SAINTS full back Paul Wellens looks ahead to another year wearing the red vee and the skipper’s armband with the same optimism, anticipation and infectious enthusiasm he showed as a teenager establishing himself as first team regular.
Wellens, who turns 33 next month, may now be cautiously taking his career 12-months at a time, but there is no sign yet that the rock solid number one is preparing for the finish line.
Rather there is a burning desire for the hometown skipper to play his part in helping steer Saints, under new boss Nathan Brown, back on to the path of picking up silverware.
And surveying the 12 players stood in front of him on match day, a strong bench and those champing at the bit the get into the panel, Wellens is confident that the four-year trophy drought can end this term.
Wellens said the off season has gone well, boosted by the availability of the majority of the squad in training since November, as they keenly take on board the new ideas of new boss Brown and Jamahl Lolesi, who has joined Keiron Cunningham as an assistant coach.
He said: “Nathan and Jamahl have had a positive impact on the club.
“In the short time they have been here, not just on the field with the things we are working on, but off it too with changing the culture and a few different attitudes.
“The guys have trained really well since coming back.
“And it has helped that for the first time since I have been here we have had the majority of the squad back for pre-season which will hopefully give us a new start.”
Wellens has been a permanent fixture at Saints for a long time now and has seen plenty of good times and a few turbulent ones since bursting into Shaun McRae’s team towards the end of 1998.
And that experience of seeing all the ups and downs, the big match wins and the Grand Final heartaches makes the long-standing number one a good judge of where Saints are at now.
It is not a false optimism that fuels Wellens’ view that the men in the red vee can break the stranglehold that Leeds, Warrington and Wigan have had on the trophies this past four years.
That opinion is not based simply on the fresh blood that has come into the team or the benefits of the new coaching regime, it also a reflects of what the team achieved when pulling together last term.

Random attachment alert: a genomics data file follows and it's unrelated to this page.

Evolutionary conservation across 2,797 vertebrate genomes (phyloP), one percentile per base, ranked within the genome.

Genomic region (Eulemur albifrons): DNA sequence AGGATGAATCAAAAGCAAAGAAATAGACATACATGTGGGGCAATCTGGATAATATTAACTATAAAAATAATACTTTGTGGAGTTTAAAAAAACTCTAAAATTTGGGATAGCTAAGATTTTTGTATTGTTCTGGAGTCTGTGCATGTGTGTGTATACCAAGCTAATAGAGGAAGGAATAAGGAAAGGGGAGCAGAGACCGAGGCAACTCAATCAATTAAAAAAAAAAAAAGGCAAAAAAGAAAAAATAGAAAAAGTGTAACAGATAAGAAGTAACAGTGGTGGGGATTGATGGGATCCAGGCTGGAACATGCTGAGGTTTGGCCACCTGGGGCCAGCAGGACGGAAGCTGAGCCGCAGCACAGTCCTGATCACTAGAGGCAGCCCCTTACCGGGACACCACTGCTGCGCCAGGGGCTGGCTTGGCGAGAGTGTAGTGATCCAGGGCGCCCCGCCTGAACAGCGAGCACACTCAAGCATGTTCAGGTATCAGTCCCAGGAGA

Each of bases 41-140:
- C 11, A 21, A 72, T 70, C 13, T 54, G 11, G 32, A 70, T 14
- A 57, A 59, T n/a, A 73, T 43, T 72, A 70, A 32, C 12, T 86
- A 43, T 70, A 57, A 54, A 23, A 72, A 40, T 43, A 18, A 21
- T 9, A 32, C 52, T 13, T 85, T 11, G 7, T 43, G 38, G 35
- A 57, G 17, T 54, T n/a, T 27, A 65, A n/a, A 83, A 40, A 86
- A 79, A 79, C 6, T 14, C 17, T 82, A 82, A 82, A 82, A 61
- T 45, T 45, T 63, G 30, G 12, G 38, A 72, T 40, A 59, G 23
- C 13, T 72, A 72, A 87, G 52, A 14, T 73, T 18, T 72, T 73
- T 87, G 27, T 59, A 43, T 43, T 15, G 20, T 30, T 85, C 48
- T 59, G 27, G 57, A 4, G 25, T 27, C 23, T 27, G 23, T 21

Wellens said: “Although we did not win anything last season – and should never accept that because winning trophies is what we should always strive to do - there were a lot of positives that we could take out of the year.
“I mean the way we responded after a poor start, the way we played in some big games against Leeds and at Warrington a couple of times.
“We played some good stuff during the course of the year and Nathan has touched on it quite a few times since coming to the club that it is not about changing a great deal because we are not that far off.
“It is about making a few adjustments, adding a few little things that will take us that little bit further.
“I know, having been involved with this club a very long time, that we are a very good team and I am confident with the squad we have got and the personnel that we have brought in is excellent.
“The young players will benefit from a years experience and that will help us as a group.
“I enjoyed last year. It was a difficult start – when a coach leaves the club you take that personally as players and that was disappointing.
“But the way we responded and character we showed – I was pleased that I could play my part to help turn around that early dip in form.”
He points to the recruitment of Willie Manu, Jordan Turner and Alex Walmsley as big signings for the club, which combined with the advancement of the youngsters gives saints a strong panel competing for 17 match day spots.
“Whenever I have played in St Helens sides in the past that have been successful that has been the case where you are scratching your head wondering who is going to be left out of the team, that provides competition for places and people can’t take their eyes off the ball.
“If you have a poor couple of games you could find yourself out of the team.
“That’s the way it should be and hopefully that is what it will be through the course of the year to stay in the team,” he said.
As for Wellens, he is delighted again to be confirmed as skipper and vowed to “give it his everything”.
How long he will carry on will be a decision he will take a bit further down the line – he turns 33 next year, which is younger than Warrington trio Adrian Morley, Brett Hodgson and Lee Briers, who continue to show age is only a number.
“If you look after yourself and have a bit of luck with injuries you can play until you are 34 or 35.
“Whether I will do that, I am not so sure at the moment.
“I will take it year on year and that is the sensible option for myself and the club. My only focus is playing well in 2013 and hopefully leading the team to some success.
“If, in 12 months time I am sat here again previewing another season then great, if I am not it will be because the time is right to pack in.
“Only then will I know,” he said